The criticism against Tendersure projects is misplaced. All these days we were shouting from house top that we should have wide, safe and seamless footpaths and when it is provided the same groups are crying hoarse that the width of roads have shrunk. Obviously it will shrink. It is common sense when you are not or cannot widen the roads. It is not about the design which does seem to be faulty considering what happened on St Mark’s Road after the recent deluge. There are other far more serious issues involved in the whole process.
Firstly, the choice of the agency and the shroud of secrecy around the entire process of selection. They have chosen a group which can, at the most charitable level, be termed as a group of lobbyists.
Secondly, the tendering process was carried out in the most unscientific way leading to a situation where hardly a few contractors have quoted (have been allowed to quote) and it is alleged that each one is awarded at least one work. Shades of cartelisation?
Thirdly, who has standardised the specifications and on what grounds was this agency selected? What are their qualifications? These are the questions which do not elicit any response from the authorities.
Fourthly, the whole irony of the situation is that with one of the strongest votaries of citizen participation being a part of this group, there is absolutely no attempt at public hearings and consultations in the entire process. We start wondering at the metamorphosis and the reasons behind that.
Fifth issue is the cost of constructing these Roads. It is alleged that the cost is around Rs 8 crores per km. Yesterday I was walking along St Marks Road when it was drizzling after the deluge and I and my wife had to wade through a pool of water. Was it because there was no space in the drain underneath to carry all this water because the money had already gone down the drain and literally there was no space for water there?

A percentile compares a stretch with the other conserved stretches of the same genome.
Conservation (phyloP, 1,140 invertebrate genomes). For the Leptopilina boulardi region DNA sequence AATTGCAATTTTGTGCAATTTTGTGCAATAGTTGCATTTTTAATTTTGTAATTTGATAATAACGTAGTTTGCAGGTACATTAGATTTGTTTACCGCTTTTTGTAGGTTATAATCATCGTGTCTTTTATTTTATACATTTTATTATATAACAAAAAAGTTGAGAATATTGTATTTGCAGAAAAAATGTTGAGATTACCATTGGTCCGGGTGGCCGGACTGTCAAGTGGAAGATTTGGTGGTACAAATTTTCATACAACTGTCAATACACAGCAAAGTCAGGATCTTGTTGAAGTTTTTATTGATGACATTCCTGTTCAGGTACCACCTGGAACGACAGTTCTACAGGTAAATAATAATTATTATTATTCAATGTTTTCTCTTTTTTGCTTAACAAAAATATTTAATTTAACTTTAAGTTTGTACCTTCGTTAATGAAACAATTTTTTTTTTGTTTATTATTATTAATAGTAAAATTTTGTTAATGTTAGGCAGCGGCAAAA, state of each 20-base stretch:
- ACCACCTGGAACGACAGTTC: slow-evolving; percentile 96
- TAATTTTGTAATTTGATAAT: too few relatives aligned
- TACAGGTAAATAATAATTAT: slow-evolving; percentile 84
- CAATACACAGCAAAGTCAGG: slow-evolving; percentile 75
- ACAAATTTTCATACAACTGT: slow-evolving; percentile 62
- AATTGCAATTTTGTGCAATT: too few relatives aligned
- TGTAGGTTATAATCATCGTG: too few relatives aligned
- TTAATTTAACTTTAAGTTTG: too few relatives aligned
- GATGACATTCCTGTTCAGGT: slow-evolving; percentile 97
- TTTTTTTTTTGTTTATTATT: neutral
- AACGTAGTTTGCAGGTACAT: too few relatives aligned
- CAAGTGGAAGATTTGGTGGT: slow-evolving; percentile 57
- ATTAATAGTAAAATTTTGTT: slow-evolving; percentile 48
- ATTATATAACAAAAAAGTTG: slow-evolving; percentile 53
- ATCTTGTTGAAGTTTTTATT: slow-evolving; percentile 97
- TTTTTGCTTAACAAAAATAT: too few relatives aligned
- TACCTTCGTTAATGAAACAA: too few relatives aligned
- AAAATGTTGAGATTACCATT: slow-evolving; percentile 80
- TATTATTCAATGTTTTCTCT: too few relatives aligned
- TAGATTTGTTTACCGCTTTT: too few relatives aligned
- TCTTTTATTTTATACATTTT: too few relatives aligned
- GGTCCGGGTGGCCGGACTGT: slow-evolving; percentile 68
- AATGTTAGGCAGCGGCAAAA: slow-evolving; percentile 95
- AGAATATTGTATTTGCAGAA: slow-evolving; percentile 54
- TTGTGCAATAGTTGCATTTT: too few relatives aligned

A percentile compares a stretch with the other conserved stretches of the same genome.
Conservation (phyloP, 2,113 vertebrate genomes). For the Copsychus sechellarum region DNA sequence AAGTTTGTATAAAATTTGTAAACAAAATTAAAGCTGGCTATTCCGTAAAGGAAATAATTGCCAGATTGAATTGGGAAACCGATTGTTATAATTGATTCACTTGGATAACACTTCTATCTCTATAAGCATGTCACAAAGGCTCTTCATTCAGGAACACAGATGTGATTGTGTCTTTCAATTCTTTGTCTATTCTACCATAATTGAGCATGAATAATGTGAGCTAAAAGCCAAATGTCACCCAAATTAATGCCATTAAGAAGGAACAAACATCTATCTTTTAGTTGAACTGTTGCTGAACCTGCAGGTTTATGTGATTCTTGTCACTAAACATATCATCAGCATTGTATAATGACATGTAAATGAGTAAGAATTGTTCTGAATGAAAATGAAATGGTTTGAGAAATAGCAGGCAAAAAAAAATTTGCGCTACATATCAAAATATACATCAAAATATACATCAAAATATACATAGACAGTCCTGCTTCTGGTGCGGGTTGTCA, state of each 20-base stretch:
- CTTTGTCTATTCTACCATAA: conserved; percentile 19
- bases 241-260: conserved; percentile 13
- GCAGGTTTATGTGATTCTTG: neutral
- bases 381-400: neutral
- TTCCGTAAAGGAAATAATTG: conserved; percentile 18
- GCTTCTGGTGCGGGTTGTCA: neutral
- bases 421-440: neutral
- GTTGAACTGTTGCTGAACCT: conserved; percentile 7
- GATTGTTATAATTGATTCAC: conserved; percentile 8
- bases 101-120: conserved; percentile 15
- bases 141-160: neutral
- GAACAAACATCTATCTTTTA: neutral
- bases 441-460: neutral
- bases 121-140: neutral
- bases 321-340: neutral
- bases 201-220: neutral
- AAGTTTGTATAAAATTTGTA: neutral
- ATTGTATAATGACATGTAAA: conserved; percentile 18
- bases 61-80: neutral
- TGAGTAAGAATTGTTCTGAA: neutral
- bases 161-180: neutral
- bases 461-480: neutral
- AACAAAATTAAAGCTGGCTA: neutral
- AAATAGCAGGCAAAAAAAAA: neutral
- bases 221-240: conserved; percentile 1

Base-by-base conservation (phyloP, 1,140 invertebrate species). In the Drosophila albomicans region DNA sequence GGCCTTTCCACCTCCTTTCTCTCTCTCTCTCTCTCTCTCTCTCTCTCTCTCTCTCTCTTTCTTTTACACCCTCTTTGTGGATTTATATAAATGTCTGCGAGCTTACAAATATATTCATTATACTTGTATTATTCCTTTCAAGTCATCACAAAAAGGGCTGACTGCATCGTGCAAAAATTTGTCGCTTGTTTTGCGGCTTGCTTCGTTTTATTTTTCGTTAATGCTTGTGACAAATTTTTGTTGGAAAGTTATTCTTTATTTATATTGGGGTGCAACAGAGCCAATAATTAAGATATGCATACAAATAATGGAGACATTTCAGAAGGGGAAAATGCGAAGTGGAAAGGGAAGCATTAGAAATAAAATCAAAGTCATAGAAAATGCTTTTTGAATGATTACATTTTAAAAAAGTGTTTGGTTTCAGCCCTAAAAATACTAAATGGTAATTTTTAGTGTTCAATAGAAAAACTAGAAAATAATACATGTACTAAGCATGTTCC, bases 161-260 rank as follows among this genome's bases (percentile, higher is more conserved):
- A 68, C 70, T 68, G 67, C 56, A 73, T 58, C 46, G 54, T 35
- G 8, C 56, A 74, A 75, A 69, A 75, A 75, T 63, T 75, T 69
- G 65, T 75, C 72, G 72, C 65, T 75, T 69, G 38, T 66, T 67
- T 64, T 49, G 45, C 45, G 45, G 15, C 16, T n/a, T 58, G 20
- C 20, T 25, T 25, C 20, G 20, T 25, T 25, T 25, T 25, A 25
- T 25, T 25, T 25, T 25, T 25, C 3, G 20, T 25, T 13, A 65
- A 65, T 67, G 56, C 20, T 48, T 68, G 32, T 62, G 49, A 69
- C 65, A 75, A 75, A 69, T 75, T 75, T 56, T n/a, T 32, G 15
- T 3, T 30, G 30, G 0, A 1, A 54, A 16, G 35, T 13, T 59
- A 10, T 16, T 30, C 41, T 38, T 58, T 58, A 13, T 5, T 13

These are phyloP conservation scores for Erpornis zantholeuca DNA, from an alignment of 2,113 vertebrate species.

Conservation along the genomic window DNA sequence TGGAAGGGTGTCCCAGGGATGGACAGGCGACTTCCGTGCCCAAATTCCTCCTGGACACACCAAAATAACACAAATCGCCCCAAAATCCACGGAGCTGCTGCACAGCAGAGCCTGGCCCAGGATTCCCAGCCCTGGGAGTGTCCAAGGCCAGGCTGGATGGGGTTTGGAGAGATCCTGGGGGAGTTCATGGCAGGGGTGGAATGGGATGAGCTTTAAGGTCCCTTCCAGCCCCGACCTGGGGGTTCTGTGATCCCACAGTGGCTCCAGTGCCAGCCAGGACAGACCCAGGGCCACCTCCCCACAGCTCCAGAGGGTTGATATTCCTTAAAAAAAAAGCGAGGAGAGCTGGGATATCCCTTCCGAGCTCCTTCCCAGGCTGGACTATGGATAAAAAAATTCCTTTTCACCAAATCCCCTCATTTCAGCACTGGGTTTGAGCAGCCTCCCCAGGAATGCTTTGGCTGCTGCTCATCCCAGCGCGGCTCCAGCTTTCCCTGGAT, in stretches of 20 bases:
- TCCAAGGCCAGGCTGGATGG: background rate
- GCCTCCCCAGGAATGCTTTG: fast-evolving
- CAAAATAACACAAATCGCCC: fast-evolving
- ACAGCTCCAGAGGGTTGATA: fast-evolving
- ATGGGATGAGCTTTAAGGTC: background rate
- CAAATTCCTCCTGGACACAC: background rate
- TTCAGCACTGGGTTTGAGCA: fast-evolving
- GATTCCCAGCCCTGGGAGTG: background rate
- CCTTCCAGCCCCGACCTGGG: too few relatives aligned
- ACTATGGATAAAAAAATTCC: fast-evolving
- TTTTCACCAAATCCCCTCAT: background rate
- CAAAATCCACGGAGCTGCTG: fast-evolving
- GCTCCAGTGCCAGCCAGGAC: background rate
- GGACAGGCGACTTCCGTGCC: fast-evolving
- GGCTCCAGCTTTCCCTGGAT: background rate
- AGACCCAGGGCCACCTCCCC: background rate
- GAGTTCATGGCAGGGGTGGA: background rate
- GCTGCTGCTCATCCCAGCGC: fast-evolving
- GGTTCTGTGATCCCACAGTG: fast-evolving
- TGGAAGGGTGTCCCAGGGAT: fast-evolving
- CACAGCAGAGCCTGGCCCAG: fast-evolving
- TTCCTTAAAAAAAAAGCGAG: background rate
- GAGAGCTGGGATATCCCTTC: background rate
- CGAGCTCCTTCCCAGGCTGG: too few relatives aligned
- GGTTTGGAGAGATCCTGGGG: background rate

Finally, the way BBMP has been ordered to keep off the process of the entire tendering process and the direct intervention by the State government through the Urban Development Department raises a lot of questions about the commitment of the State government to the strengthening of the urban local bodies.
These are in my opinion some of the more serious issues that the civil society organisations should take up with the State government, rather than taking up the self-contradictory stand on the width of footpath.
NBF asks BBMP to desilt drains, repair footpaths and expedite TenderSURE
What’s this Tender SURE all about?
It is not clear what they have done in terms of quality of roads in this TenderSure method. I would have expected the roads to be concertized at the least. While wider footpaths are welcome, hope they don’t become mini markets with pedestrians squeezed in the middle.
Good points, Mr. Mukunda.
As a cyclist and user of public transport, I should be very happy with this project that gives more road space to pedestrians and cyclists.
On the contrary, I am scared of the precedent that this project has set, of ‘no questions asked’ projects For big business, By big business, with citizens’ money.
India is a democracy but a chaotic one. TenderSURE is a pilot project and as such there will be some deviations from the norm and lessons to be learnt. However, I strongly feel a whitepaper on the above questions would be a welcome move from the authorities concerned.